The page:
British singer George Ezra will perform in Dubai in October


There are still some great shows to come, but if “Severance” doesn’t top most 2022 year-end TV roundups, it’ll be a huge surprise. Highly engaging, beautifully shot, and brilliantly acted, this Apple TV+ series arrived with little fanfare (perhaps because it’s so slow, so reviewers who only see the first two episodes may have been less impressed than if they had seen the whole thing), but turned out to be one of the best shows in years. A dystopian psychological thriller with heavy doses of dark comedy, the show centers on a group of employees of a mysterious tech giant, Lumon Industries, where they volunteer for a medical procedure that separates their memories not professionals of their professional memories. Mark (Adam Scott) is the leader of a team that begins to unravel a corporate conspiracy. “Severance” is disturbing, challenging, funny, moving and utterly original.

“Station Eleven”

HBO’s adaptation of Emily St. John Mandel’s 2014 novel set 20 years after a flu pandemic caused the collapse of civilization has reportedly made waves every time it aired. Arriving like he did in the middle of a real pandemic just gave him an extra edge. Post-apocalyptic shows are rarely uplifting, but this one – which focuses on a group of survivors (and their stories) who have built new lives as wandering performers (the Traveling Symphony) making an annual round trip in various colonies – contained real optimism about how humanity and culture could prevail when our infrastructure and technology crumbles. There’s also plenty of sinister stuff, mostly caused by a violent cult whose leader is inspired by the titular (fictional) graphic novel. The show is anchored by three stunning performances from Himesh Patel, Mackenzie Davies and Matilda Lawler – the latter two playing older and younger versions of symphony lead actress Kirsten. It’s an intense race with a big payoff.


The tense, it hurt fourth and final season of “Ozark” was the fitting end to a great run. The Byrde family – Marty (a tight Jason Bateman) and Wendy (a captivating Laura Linney) and their children Charlotte and Jonah – started the season still in over their heads laundering money for a Mexican drug cartel ruthless, but still believing they could come out clean and return to Chicago. The further we went into the season, the less it appeared. Instead, it was Marty’s former protege, Ruth Langmore (an unimpeachable Julia Garner) who began to make the journey to respectability and wealth that the Byrdes so craved. It was a twisty roller coaster ride of a final rush that left us wanting more – more great writing, more perfect directing, more stunning cinematography, more perfect acting.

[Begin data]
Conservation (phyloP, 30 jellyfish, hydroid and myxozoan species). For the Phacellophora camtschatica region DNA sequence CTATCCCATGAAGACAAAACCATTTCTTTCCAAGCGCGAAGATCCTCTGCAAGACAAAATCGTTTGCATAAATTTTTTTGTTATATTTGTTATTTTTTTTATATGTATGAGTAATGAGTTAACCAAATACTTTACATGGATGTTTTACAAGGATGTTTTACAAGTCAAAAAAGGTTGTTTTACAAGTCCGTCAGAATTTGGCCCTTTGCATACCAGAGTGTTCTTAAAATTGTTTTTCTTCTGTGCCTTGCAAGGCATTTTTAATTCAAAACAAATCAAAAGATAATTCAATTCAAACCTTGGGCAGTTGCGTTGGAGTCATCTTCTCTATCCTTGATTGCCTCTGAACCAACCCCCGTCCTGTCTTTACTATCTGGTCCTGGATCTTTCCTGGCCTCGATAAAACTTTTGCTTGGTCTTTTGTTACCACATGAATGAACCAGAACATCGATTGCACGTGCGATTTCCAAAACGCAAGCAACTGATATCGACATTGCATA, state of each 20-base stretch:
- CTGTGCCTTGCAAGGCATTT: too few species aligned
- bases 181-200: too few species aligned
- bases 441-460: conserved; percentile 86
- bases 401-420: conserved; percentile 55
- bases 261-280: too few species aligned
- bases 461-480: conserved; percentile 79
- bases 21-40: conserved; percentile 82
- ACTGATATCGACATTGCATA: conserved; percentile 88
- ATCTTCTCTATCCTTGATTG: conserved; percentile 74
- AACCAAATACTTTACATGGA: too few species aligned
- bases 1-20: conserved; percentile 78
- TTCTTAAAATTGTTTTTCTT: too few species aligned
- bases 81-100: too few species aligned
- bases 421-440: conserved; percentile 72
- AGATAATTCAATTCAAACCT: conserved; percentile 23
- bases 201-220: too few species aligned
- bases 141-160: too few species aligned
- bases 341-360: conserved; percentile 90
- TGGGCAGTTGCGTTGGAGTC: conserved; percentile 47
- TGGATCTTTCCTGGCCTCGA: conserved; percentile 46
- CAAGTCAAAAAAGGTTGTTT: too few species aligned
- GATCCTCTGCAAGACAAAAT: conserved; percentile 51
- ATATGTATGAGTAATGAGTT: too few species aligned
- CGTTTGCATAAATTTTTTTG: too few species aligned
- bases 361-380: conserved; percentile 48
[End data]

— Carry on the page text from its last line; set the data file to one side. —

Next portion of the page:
Read arabic news review here.

“Stranger Things”

The ’80s sci-fi phenom continued its “let’s go darker” trajectory in its fourth season as the teenage heroes faced their most gruesome enemy yet: a humanoid demon called Vecna ​​who brutalizes his victims. With three storylines taking place in three different locations (including Russia, where Police Chief Hopper is incarcerated), this was an ambitious and sprawling story arc from showrunners the Duffer Brothers. But they piled on the tension, drama, danger, and thrills for the show’s biggest and best season yet.

Read arabic news review here.

Peaky Blinders’

Another dark and understated crime saga that closed this year, “Peaky Blinders” didn’t spare viewers’ feelings with a relentless final season that saw the Shelby family, led by Tommy (the excellent Cillian Murphy), s ‘collapse. grief, trauma, addiction, stress, rivalry and more. There was a palpable heaviness to the series – appropriate given that Tommy’s double acting constantly put him in mortal danger, while he and his family threatened the lives and livelihoods of so many others.

Read arabic news review here.

“Slow Horses”

A revamped spy thriller. That twist being: these spies are miserable, dishonored burnouts. But “Slow Horses” isn’t a comedy – although it’s very funny in parts, thanks mainly to Gary Oldman’s turn as the crass Jackson Lamb, the leader of a Secret Service outcast gang. British exiles in a tiny, dirty office far from the live action of ‘The Park’ (MI5 HQ on the show). It’s a gritty, fast-paced, winding tale of power struggles, betrayal, and revenge told with true flair by a solid ensemble cast.

Read arabic news review here.

‘You better call Saul’

Only a few episodes remain in this series which started as a prequel spin-off to the much-loved “Breaking Bad” and has arguably overtaken that show. Bob Odenkirk continues to excel in the role of a lifetime as low-life lawyer Saul Goodman/Jimmy McGill, making it look like all is well as his life crumbles, but this show’s stardust is sprinkled, it seems, on the cast, crew, and creator in equal measure. It’s a show put on by an entire team at the top of their game and an absolute joy to watch.

Read arabic news review here.

“Only Murders in the Building”

A show that manages to have its cake and eat it. “Only Murders…” is both a sarcastic parody of the true-crime dramas and podcasts that are so popular around the world and a compelling murder mystery in its own right. The second season delivers more of what made the first so great, including razor-sharp writing, stunning set and costume design, vibrant cinematography, and most importantly, the chemistry between the central trio: Steve Martin as Charles Haden Savage, Martin Short as Oliver Putnam and Selena Gomez as Mabel Mora.

Read arabic news review here.

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